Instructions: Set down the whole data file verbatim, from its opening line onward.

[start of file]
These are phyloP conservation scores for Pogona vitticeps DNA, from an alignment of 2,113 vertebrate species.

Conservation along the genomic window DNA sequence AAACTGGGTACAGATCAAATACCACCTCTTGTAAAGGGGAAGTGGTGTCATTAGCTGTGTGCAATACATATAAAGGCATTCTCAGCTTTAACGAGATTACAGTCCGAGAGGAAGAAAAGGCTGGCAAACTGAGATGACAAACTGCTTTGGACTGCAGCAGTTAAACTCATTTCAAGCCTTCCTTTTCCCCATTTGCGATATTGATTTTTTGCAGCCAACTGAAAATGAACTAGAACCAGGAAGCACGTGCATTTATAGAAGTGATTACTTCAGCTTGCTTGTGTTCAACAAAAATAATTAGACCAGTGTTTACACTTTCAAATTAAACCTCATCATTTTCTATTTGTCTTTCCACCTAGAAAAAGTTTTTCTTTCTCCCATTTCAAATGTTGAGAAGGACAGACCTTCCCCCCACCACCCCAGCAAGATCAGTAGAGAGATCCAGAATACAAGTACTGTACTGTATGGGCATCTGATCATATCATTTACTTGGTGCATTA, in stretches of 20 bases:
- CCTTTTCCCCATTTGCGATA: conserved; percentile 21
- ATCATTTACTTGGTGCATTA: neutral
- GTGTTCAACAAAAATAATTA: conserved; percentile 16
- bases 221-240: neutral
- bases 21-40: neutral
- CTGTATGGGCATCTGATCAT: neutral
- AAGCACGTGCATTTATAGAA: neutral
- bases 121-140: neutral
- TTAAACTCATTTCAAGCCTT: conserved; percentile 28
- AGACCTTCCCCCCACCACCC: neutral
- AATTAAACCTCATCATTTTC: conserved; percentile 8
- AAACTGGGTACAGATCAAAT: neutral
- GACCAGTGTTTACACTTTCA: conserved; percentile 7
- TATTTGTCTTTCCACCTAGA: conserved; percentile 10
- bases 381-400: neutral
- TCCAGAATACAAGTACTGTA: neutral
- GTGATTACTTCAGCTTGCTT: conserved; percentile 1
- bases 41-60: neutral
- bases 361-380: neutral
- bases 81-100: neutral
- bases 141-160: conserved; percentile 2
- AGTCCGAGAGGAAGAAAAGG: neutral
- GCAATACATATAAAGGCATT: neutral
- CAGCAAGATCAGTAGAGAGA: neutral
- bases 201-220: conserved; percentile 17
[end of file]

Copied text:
These are phyloP conservation scores for Pogona vitticeps DNA, from an alignment of 2,113 vertebrate species.

Conservation along the genomic window DNA sequence AAACTGGGTACAGATCAAATACCACCTCTTGTAAAGGGGAAGTGGTGTCATTAGCTGTGTGCAATACATATAAAGGCATTCTCAGCTTTAACGAGATTACAGTCCGAGAGGAAGAAAAGGCTGGCAAACTGAGATGACAAACTGCTTTGGACTGCAGCAGTTAAACTCATTTCAAGCCTTCCTTTTCCCCATTTGCGATATTGATTTTTTGCAGCCAACTGAAAATGAACTAGAACCAGGAAGCACGTGCATTTATAGAAGTGATTACTTCAGCTTGCTTGTGTTCAACAAAAATAATTAGACCAGTGTTTACACTTTCAAATTAAACCTCATCATTTTCTATTTGTCTTTCCACCTAGAAAAAGTTTTTCTTTCTCCCATTTCAAATGTTGAGAAGGACAGACCTTCCCCCCACCACCCCAGCAAGATCAGTAGAGAGATCCAGAATACAAGTACTGTACTGTATGGGCATCTGATCATATCATTTACTTGGTGCATTA, in stretches of 20 bases:
- CCTTTTCCCCATTTGCGATA: conserved; percentile 21
- ATCATTTACTTGGTGCATTA: neutral
- GTGTTCAACAAAAATAATTA: conserved; percentile 16
- bases 221-240: neutral
- bases 21-40: neutral
- CTGTATGGGCATCTGATCAT: neutral
- AAGCACGTGCATTTATAGAA: neutral
- bases 121-140: neutral
- TTAAACTCATTTCAAGCCTT: conserved; percentile 28
- AGACCTTCCCCCCACCACCC: neutral
- AATTAAACCTCATCATTTTC: conserved; percentile 8
- AAACTGGGTACAGATCAAAT: neutral
- GACCAGTGTTTACACTTTCA: conserved; percentile 7
- TATTTGTCTTTCCACCTAGA: conserved; percentile 10
- bases 381-400: neutral
- TCCAGAATACAAGTACTGTA: neutral
- GTGATTACTTCAGCTTGCTT: conserved; percentile 1
- bases 41-60: neutral
- bases 361-380: neutral
- bases 81-100: neutral
- bases 141-160: conserved; percentile 2
- AGTCCGAGAGGAAGAAAAGG: neutral
- GCAATACATATAAAGGCATT: neutral
- CAGCAAGATCAGTAGAGAGA: neutral
- bases 201-220: conserved; percentile 17